††††††††††† The cabinet anticipates receiving $688 million in FFY 2017, $702.7 million in FFY 2018, $718.6 million in FFY 2019, $607.5 million in FY 2020 (after rescissions), $735.9 million in FFY 2021, $735.9 million in FFY 2022 and the total Federal Funds for FFY 2016-2022 are $4.188 billion. A chart was provided that showing the anticipated federal funding for the highway plan, including highway plan funding and GARVEE Bond Debt Service funding. GARVEE Bond Debt service funding was set aside due to the requirement to pay those debt service payments each year. Director Rigney stated in FFY 2017, $96.3 million would be needed to go towards GARVEE Bond payments, $97.0 million in FFY 2018, $97.0 million in FFY 2019, $81.0 million in FFY 2020 (after recessions), $81.0 million in FFY 2021, and $81.0 million in FFY 2022 would all be needed to go towards the repayment of GARVEE Bonds and Debt Service funding.

 

††††††††††† Director Rigney stated the remaining core programs involved with federal funding include the National Highway Performance Program, the Surface Transportation Program, the Highway Safety Improvement Program, and other issues such as transportation enhancement and congestion mitigation. The chart provided broke figures down for each of those programs from FFY 2017- FFY 2022.

 

††††††††††† In response to questions asked by Co-Chair Collins, Director Brewer stated the difference between the 26 cent floor for the Motor Fuels Tax and the 24.6 cents she mentioned is the 1.4 cents that is allocated to the Petroleum Storage Tank Environmental Assurance Fund, which does not go to the Road Fund. She will follow up with the committee after the meeting to provide information concerning the dates of the last mowing cycles for the season.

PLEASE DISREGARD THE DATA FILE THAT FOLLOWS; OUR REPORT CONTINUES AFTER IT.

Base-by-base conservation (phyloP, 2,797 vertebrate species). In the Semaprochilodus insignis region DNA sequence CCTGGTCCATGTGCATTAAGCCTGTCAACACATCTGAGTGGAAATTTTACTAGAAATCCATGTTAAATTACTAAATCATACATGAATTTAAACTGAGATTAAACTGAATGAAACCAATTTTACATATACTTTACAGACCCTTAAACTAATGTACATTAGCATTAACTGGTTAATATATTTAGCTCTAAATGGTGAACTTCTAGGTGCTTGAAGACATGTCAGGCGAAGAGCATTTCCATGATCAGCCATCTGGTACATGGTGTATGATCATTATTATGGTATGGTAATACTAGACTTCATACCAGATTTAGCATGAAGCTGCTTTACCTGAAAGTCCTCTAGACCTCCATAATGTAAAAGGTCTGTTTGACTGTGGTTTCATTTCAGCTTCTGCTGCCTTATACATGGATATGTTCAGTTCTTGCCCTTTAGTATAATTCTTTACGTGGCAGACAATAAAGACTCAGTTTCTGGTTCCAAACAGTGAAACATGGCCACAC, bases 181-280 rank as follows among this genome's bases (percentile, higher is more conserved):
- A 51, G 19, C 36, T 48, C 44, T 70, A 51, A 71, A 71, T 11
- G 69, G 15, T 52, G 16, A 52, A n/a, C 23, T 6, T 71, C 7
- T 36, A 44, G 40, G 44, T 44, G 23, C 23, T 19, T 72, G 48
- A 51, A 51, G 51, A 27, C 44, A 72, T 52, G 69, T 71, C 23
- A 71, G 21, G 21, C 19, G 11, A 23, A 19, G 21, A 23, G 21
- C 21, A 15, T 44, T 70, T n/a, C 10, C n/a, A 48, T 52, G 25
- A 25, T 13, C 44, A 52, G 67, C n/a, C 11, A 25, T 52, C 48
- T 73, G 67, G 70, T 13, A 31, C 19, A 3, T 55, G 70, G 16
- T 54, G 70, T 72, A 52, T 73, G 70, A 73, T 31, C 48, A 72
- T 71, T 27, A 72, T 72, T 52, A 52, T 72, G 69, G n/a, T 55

††††††††††† In response to a question asked by Senator Embry, Director Rigney stated that some ďPause-50Ē projects will resume in the summer of 2017 (FFY 2018), while others may be started sooner. The director stated the cabinet is in the process of putting together a prioritization model to prioritize projects.

 

††††††††††† In response to a question asked by Representative McKee, Director Rigney stated there would not be a way to allocate the use of HSIP funds to repair, rebuild or construct rest areas for the purposes of truck parking unless there is an accumulated number of data driven accidents at a certain spot. However, the use of other federal dollars could be used to rework rest areas, and that has been done in the past. Representative McKee asked that the cabinet look into opening one of the two currently closed rest areas in order to help reduce the truck parking issues. Director Rigney stated the Hart County rest area is being reconstructed for reopening.